Sometimes your body needs a rest.
Many people think that detoxing is a celebrity fad that has no basis in actual science, and there are people on the other end of the spectrum who’ll tell you that detoxing cures cancer. But they can’t all be right, so where does the truth lie?
Detox – or detoxification – does exist. That’s why we drink lots of water when we’re feeling ill and why medical professionals remove or nullify the venom in a snake bite. But at the same time, there are plenty of unscrupulous people who’ll tell you that the best way to detox is to consume their proprietary blend of herbs and spices.
The truth is that detoxification is a natural process. Our liver and kidneys help to remove toxins from inside our bodies while red blood cells fight off outside infection. Our bodies are like a machine that needs greasing if it’s to continue to run at its best, and detoxing can help us to do that.
Let’s take a look at a few of the ways in which you can help your body to run like the efficient machine that it is.
If you warm up your body in a sauna or a hot bath, you increase the natural production of heat shock proteins (HSPs). These HSPs can trigger antioxidants in your body and even regenerate the liver after it’s been damaged. Meanwhile, heat makes you sweat, and sweat contains plenty of compounds that we’re better off without – including arsenic and lead in people who’ve been exposed to them.
Too much caffeine can give you the shakes and heart palpitations, but drinking coffee in moderation can help to heal alcohol-related liver damage and protect you from liver cancer by reducing damage to the organ. As with most things, the key is moderation.
Support Your Vital Organs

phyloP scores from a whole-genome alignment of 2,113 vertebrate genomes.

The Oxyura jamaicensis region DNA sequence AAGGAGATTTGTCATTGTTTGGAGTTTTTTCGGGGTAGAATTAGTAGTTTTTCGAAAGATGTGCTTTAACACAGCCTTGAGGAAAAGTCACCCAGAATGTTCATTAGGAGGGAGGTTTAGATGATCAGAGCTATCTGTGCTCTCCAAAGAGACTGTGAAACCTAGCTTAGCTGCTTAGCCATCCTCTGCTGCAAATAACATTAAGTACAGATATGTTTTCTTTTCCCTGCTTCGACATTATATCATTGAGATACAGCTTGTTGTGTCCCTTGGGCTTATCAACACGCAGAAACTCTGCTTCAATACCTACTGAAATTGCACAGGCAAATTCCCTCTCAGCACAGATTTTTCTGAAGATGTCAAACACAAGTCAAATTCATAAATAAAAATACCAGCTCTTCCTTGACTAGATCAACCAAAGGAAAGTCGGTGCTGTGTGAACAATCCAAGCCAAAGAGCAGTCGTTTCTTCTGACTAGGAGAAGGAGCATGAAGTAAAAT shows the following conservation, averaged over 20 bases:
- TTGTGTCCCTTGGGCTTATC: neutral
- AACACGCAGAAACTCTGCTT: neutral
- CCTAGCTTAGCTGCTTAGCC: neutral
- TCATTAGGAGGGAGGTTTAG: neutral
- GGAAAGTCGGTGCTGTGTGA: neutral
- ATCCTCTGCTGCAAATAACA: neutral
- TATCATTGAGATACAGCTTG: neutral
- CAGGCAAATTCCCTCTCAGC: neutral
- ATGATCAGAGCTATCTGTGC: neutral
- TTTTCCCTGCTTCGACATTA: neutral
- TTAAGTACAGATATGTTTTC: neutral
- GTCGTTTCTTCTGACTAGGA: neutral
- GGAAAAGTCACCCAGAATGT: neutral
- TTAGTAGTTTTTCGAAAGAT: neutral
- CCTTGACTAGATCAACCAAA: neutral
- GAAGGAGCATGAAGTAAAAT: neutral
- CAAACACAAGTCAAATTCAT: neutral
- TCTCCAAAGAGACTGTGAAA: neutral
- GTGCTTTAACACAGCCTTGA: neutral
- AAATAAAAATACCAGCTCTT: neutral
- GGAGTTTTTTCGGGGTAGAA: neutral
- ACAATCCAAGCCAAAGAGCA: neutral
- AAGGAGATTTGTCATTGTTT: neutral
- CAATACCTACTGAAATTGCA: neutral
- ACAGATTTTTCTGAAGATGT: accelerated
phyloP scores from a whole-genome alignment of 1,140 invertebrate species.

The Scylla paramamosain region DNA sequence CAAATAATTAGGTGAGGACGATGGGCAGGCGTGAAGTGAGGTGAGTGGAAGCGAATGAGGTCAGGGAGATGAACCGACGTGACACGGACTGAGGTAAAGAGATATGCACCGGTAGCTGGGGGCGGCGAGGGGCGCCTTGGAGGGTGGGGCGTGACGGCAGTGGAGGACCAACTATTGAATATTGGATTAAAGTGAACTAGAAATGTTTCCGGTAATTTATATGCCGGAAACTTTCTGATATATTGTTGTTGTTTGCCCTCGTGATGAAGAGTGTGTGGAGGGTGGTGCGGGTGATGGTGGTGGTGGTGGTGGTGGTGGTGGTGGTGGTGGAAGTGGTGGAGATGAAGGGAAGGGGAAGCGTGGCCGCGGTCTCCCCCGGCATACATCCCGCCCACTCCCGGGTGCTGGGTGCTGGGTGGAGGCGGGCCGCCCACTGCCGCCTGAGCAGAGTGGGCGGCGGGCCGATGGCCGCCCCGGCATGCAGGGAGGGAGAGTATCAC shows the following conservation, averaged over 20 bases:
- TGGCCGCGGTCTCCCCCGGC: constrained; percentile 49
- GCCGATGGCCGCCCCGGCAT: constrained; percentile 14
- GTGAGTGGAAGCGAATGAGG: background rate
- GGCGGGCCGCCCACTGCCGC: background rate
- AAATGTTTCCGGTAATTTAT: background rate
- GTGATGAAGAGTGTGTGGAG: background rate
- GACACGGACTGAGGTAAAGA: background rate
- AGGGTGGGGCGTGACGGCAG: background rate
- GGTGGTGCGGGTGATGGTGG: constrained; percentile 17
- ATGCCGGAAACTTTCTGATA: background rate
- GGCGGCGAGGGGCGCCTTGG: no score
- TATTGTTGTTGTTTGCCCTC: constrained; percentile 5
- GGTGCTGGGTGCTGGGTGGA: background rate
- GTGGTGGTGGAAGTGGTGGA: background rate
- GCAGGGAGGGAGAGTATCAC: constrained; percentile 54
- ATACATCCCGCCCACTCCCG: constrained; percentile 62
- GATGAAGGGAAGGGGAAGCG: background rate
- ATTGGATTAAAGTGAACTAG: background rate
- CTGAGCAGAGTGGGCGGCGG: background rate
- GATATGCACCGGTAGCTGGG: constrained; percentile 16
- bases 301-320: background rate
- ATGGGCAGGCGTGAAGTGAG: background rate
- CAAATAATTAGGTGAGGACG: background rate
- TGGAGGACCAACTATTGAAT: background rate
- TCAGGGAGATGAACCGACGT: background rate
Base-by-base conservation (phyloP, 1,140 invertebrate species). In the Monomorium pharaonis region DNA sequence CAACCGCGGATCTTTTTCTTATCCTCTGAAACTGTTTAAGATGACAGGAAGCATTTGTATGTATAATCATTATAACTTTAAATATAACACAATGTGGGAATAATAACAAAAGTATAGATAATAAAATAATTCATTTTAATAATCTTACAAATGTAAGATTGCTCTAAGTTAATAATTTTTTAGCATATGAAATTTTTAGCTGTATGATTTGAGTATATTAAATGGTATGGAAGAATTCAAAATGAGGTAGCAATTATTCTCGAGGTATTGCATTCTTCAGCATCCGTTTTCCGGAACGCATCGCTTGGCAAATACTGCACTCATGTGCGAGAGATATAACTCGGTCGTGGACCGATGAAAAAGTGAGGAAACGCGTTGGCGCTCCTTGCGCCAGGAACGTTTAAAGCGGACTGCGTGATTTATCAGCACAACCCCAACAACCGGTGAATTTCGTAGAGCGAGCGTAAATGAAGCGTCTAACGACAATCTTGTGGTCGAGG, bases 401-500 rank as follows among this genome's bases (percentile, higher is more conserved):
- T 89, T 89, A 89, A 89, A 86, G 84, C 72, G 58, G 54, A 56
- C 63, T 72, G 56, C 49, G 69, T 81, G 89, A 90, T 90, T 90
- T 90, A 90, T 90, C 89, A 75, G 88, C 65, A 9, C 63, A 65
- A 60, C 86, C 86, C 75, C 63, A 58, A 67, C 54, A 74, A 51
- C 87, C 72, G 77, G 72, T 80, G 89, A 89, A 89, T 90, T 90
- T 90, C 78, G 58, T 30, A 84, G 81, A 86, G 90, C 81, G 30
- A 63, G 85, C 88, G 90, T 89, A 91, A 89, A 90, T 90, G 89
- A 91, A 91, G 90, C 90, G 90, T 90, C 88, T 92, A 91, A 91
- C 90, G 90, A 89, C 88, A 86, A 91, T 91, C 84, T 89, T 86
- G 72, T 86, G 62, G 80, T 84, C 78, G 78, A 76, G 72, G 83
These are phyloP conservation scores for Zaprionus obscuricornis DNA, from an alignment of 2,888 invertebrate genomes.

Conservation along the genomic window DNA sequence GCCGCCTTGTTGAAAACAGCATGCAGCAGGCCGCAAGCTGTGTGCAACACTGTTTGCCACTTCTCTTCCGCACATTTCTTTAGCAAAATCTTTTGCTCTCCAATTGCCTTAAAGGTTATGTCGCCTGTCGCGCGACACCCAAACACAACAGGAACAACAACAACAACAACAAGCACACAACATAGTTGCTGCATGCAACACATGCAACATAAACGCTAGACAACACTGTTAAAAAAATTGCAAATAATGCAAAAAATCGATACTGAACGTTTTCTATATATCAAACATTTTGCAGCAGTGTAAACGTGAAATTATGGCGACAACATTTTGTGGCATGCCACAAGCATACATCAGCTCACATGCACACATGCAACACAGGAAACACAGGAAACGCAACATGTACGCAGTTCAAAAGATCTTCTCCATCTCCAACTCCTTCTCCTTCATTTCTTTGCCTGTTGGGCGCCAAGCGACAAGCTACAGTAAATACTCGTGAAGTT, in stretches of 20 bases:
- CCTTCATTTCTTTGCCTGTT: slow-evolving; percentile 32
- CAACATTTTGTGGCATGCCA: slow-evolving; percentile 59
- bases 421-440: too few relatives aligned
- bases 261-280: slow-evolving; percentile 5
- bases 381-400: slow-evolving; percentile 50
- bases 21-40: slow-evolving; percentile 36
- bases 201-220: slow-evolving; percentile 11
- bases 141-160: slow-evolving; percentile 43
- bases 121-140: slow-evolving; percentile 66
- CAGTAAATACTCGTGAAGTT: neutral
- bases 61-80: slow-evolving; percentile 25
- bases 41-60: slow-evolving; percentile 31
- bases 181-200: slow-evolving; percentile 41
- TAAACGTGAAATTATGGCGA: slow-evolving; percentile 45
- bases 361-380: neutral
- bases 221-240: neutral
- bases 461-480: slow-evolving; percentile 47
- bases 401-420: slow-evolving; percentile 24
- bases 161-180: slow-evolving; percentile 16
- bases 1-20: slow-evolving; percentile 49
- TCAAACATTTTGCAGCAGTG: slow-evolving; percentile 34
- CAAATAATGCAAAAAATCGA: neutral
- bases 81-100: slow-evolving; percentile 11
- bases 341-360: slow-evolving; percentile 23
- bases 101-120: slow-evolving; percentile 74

They’re not called ‘vital’ organs for a reason – if you don’t take care of them, you’ll die. That’s why it’s so important to take care of them. When it comes to detoxing, there are two organs, in particular, to focus on:
Liver: Eat egg yolks and liver and avoid refined sugar and omega-6 polyunsaturated oils. Drink alcohol in moderation and pair it with some saturated fat to reduce its impact.
Kidneys: Most people recommend avoiding protein, but the main thing to focus on is reducing your sugar intake. When you have the choice, remember that glucose is better for your liver than fructose – although it’s better to skip both if you can.
Ethylenediamine tetra-acetic acid (EDTA) gets proven results if you’re dealing with heavy metal toxicity. It binds itself to metals and dissolves them so that they can work their way out of your system.
Boost Your Glutathione
Glutathione is the holy grail of antioxidants, and it helps to fight the majority of the toxins that enter your body, including alcohol and air pollution. You can boost your glutathione levels by eating polyphenols or raw egg whites, by drinking raw milk or by taking whey protein or NAC.
Eat Crucifers and Collagen
Crucifers are leafy vegetables like broccoli, cabbage, sprouts and cauliflower, and they’ll help to boost both glutathione and quinone reductase, protecting cells from carcinogenic and toxic substances.
Collagen, meanwhile, is packed full of glycine, and it can combat levels of an amino acid called methionine which is found in meat and eggs. If you eat a lot of meat, it’s a good idea to offset it by taking collagen supplements.
When it comes to detoxing, there’ s no magic bullet. You can’t just take a tablet that will purge the toxins from your system. It’s not a case of brute force – instead, it’s all about giving your body the tools that it needs to do the job for you.
Detoxing, then, is like eating a healthy diet. It’s not something that you should do for a couple of weeks – it’s an ongoing process that should become a habit. Try it. You’re sure to notice the difference after a week or two.
Julie Petersen, the blogger and the founder of askpetersen.com
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